SCHENECTADY — The Schenectady chapter of the NAACP declined an offer to participate in community input meetings with the lone finalist for the Schenectady superintendent position and others have raised concerns about the level of public involvement in the process.
With just one remaining candidate for the position, the school board invited community members and other interested parties to meet the candidate during a private session scheduled Thursday night.
But in a public comment at Wednesday night’s school board meeting, Odo Butler of the NAACP said the civil rights organization was withdrawing from the meeting due to a “lack of transparency in the hiring process,” noting that the group could not support the process if only one candidate was put forward to the community.
The search process has been organized by Anita Murphy, district superintendent of the Capital Region BOCES, who during a recent update on the search said the board has conducted multiple interviews and narrowed candidates to two finalists, but that one withdrew due to COVID-19 concerns. Board members decided to move forward with the single candidate, giving the community groups a chance to offer feedback before moving forward with a potential job offer and contract negotiations.
Juliet Benaquisto, president of the Schenectady Federation of Teachers, said a handful of teachers and paraprofessionals were participating in the sessions, but she also criticized the search’s lack of public engagement and transparency so far. She said starting the community meetings with one remaining candidate creates a “lack of trust that stakeholders can give valuable feedback.”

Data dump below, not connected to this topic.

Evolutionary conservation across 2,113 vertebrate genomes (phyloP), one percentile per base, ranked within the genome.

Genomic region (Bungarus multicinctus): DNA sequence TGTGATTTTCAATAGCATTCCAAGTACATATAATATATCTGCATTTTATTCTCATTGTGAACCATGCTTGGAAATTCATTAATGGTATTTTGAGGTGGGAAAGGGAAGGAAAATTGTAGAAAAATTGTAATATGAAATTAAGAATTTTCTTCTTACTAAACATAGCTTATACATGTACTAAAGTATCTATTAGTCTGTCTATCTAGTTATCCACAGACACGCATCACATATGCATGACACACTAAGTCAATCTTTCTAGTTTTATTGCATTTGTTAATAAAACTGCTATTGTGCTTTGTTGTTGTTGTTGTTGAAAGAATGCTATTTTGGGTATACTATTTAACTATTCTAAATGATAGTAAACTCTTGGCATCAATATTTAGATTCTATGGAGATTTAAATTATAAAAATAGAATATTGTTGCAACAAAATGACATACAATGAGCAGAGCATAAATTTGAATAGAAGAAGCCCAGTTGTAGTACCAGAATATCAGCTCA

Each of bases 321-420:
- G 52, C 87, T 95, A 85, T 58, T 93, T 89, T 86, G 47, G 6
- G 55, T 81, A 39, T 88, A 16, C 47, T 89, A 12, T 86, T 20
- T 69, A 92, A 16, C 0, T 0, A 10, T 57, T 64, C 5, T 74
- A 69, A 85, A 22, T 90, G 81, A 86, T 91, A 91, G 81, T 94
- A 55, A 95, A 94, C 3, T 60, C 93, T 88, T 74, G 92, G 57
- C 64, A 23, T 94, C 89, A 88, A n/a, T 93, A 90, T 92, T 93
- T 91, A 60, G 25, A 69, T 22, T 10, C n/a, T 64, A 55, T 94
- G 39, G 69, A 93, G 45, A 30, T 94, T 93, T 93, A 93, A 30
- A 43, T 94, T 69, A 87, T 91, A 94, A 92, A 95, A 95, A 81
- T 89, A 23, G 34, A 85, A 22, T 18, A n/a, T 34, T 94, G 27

“There’s value (in public input) and it’s a mistake the Board of Education didn’t bring stakeholders into the process earlier,” she said. “I had hopes this Board of Education would recognize the importance of all stakeholders being represented in the process.”
It also appeared that those organizing the search were still looking at the last minute to find community members to participate in Thursday’s meeting. A district resident confirmed that someone involved in the search was contacting community members on Wednesday to ask if they would participate in Thursday’s meeting.
Board members at Wednesday’s meeting defended the search process, noting they had hoped to be able to present multiple candidates during the public input part of the process. Board member Andy Chestnut said when the second finalist withdrew the board was left with three options: go forward with the remaining candidates; lower their standards to allow other applicants advance in the process; scrap the search and start again. He said he supported moving forward.
“It was the most responsible and transparent choice available to the Board of Education,” Chestnut said. “We control what we control and candidates have their own decisions to make as well.”
Board President John Foley said people should not view the withdrawal of one candidate as a reflection on the qualifications of the remaining candidate.
“This is still a strong candidate,” Foley said. “Just because another candidate drops out doesn’t weaken the strengths of the candidate that remains.”